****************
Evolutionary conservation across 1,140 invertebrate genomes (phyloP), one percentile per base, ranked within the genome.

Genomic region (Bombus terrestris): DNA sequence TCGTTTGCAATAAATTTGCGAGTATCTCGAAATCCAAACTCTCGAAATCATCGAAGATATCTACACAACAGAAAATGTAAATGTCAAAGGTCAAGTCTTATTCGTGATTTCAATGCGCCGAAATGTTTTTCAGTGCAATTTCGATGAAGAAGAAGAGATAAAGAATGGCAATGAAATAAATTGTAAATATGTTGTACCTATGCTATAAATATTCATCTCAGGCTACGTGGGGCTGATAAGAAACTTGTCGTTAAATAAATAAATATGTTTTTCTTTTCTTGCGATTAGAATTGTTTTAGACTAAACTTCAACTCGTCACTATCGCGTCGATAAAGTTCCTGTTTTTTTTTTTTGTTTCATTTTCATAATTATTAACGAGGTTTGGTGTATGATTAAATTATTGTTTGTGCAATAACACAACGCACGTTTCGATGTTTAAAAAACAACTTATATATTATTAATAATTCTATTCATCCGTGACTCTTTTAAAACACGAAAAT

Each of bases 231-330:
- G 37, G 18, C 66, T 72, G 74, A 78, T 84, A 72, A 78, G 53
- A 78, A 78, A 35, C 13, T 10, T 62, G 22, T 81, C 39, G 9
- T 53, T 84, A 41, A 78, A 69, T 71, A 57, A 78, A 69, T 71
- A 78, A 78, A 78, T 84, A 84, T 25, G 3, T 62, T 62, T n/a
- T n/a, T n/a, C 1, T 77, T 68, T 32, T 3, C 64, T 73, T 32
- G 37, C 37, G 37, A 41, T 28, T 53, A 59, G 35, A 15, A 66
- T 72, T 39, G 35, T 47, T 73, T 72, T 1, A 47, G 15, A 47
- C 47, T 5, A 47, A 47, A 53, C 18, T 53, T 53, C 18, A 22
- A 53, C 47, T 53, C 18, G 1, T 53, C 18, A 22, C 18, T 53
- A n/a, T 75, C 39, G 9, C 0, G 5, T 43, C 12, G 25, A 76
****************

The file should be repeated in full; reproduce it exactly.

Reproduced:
Evolutionary conservation across 1,140 invertebrate genomes (phyloP), one percentile per base, ranked within the genome.

Genomic region (Bombus terrestris): DNA sequence TCGTTTGCAATAAATTTGCGAGTATCTCGAAATCCAAACTCTCGAAATCATCGAAGATATCTACACAACAGAAAATGTAAATGTCAAAGGTCAAGTCTTATTCGTGATTTCAATGCGCCGAAATGTTTTTCAGTGCAATTTCGATGAAGAAGAAGAGATAAAGAATGGCAATGAAATAAATTGTAAATATGTTGTACCTATGCTATAAATATTCATCTCAGGCTACGTGGGGCTGATAAGAAACTTGTCGTTAAATAAATAAATATGTTTTTCTTTTCTTGCGATTAGAATTGTTTTAGACTAAACTTCAACTCGTCACTATCGCGTCGATAAAGTTCCTGTTTTTTTTTTTTGTTTCATTTTCATAATTATTAACGAGGTTTGGTGTATGATTAAATTATTGTTTGTGCAATAACACAACGCACGTTTCGATGTTTAAAAAACAACTTATATATTATTAATAATTCTATTCATCCGTGACTCTTTTAAAACACGAAAAT

Each of bases 231-330:
- G 37, G 18, C 66, T 72, G 74, A 78, T 84, A 72, A 78, G 53
- A 78, A 78, A 35, C 13, T 10, T 62, G 22, T 81, C 39, G 9
- T 53, T 84, A 41, A 78, A 69, T 71, A 57, A 78, A 69, T 71
- A 78, A 78, A 78, T 84, A 84, T 25, G 3, T 62, T 62, T n/a
- T n/a, T n/a, C 1, T 77, T 68, T 32, T 3, C 64, T 73, T 32
- G 37, C 37, G 37, A 41, T 28, T 53, A 59, G 35, A 15, A 66
- T 72, T 39, G 35, T 47, T 73, T 72, T 1, A 47, G 15, A 47
- C 47, T 5, A 47, A 47, A 53, C 18, T 53, T 53, C 18, A 22
- A 53, C 47, T 53, C 18, G 1, T 53, C 18, A 22, C 18, T 53
- A n/a, T 75, C 39, G 9, C 0, G 5, T 43, C 12, G 25, A 76